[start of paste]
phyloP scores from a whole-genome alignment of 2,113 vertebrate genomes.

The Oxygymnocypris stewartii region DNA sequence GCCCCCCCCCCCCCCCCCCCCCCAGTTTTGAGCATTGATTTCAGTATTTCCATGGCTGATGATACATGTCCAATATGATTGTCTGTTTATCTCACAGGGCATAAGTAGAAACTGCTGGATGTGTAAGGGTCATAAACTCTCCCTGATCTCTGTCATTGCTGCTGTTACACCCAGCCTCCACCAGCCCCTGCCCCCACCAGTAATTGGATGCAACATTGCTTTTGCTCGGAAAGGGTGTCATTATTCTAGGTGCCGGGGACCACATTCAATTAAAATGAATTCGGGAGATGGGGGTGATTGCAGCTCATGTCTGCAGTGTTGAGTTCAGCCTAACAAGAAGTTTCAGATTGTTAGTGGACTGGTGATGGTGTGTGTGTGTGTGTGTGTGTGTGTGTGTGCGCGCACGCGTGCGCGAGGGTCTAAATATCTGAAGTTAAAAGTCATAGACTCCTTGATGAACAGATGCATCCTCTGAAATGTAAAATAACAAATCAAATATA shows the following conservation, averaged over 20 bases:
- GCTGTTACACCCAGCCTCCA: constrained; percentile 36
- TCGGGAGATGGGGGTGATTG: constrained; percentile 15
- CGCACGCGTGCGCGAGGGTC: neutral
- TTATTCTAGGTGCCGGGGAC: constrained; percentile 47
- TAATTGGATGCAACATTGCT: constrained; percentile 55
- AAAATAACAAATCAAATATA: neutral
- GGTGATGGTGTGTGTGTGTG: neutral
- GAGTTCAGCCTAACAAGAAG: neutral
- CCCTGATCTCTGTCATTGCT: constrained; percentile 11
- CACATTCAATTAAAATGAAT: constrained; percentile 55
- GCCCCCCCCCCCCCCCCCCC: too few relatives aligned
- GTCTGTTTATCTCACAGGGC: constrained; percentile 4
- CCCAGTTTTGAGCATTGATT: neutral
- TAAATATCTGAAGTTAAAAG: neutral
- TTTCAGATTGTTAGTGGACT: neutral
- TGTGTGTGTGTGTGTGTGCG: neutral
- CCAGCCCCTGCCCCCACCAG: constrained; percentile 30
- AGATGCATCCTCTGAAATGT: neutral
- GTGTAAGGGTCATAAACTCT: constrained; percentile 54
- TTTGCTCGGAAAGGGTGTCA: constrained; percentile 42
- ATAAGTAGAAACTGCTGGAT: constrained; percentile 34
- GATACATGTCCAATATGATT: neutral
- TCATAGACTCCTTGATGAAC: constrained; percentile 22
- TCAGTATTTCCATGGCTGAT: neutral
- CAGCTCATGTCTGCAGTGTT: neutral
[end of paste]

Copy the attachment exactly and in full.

phyloP scores from a whole-genome alignment of 2,113 vertebrate genomes.

The Oxygymnocypris stewartii region DNA sequence GCCCCCCCCCCCCCCCCCCCCCCAGTTTTGAGCATTGATTTCAGTATTTCCATGGCTGATGATACATGTCCAATATGATTGTCTGTTTATCTCACAGGGCATAAGTAGAAACTGCTGGATGTGTAAGGGTCATAAACTCTCCCTGATCTCTGTCATTGCTGCTGTTACACCCAGCCTCCACCAGCCCCTGCCCCCACCAGTAATTGGATGCAACATTGCTTTTGCTCGGAAAGGGTGTCATTATTCTAGGTGCCGGGGACCACATTCAATTAAAATGAATTCGGGAGATGGGGGTGATTGCAGCTCATGTCTGCAGTGTTGAGTTCAGCCTAACAAGAAGTTTCAGATTGTTAGTGGACTGGTGATGGTGTGTGTGTGTGTGTGTGTGTGTGTGTGTGCGCGCACGCGTGCGCGAGGGTCTAAATATCTGAAGTTAAAAGTCATAGACTCCTTGATGAACAGATGCATCCTCTGAAATGTAAAATAACAAATCAAATATA shows the following conservation, averaged over 20 bases:
- GCTGTTACACCCAGCCTCCA: constrained; percentile 36
- TCGGGAGATGGGGGTGATTG: constrained; percentile 15
- CGCACGCGTGCGCGAGGGTC: neutral
- TTATTCTAGGTGCCGGGGAC: constrained; percentile 47
- TAATTGGATGCAACATTGCT: constrained; percentile 55
- AAAATAACAAATCAAATATA: neutral
- GGTGATGGTGTGTGTGTGTG: neutral
- GAGTTCAGCCTAACAAGAAG: neutral
- CCCTGATCTCTGTCATTGCT: constrained; percentile 11
- CACATTCAATTAAAATGAAT: constrained; percentile 55
- GCCCCCCCCCCCCCCCCCCC: too few relatives aligned
- GTCTGTTTATCTCACAGGGC: constrained; percentile 4
- CCCAGTTTTGAGCATTGATT: neutral
- TAAATATCTGAAGTTAAAAG: neutral
- TTTCAGATTGTTAGTGGACT: neutral
- TGTGTGTGTGTGTGTGTGCG: neutral
- CCAGCCCCTGCCCCCACCAG: constrained; percentile 30
- AGATGCATCCTCTGAAATGT: neutral
- GTGTAAGGGTCATAAACTCT: constrained; percentile 54
- TTTGCTCGGAAAGGGTGTCA: constrained; percentile 42
- ATAAGTAGAAACTGCTGGAT: constrained; percentile 34
- GATACATGTCCAATATGATT: neutral
- TCATAGACTCCTTGATGAAC: constrained; percentile 22
- TCAGTATTTCCATGGCTGAT: neutral
- CAGCTCATGTCTGCAGTGTT: neutral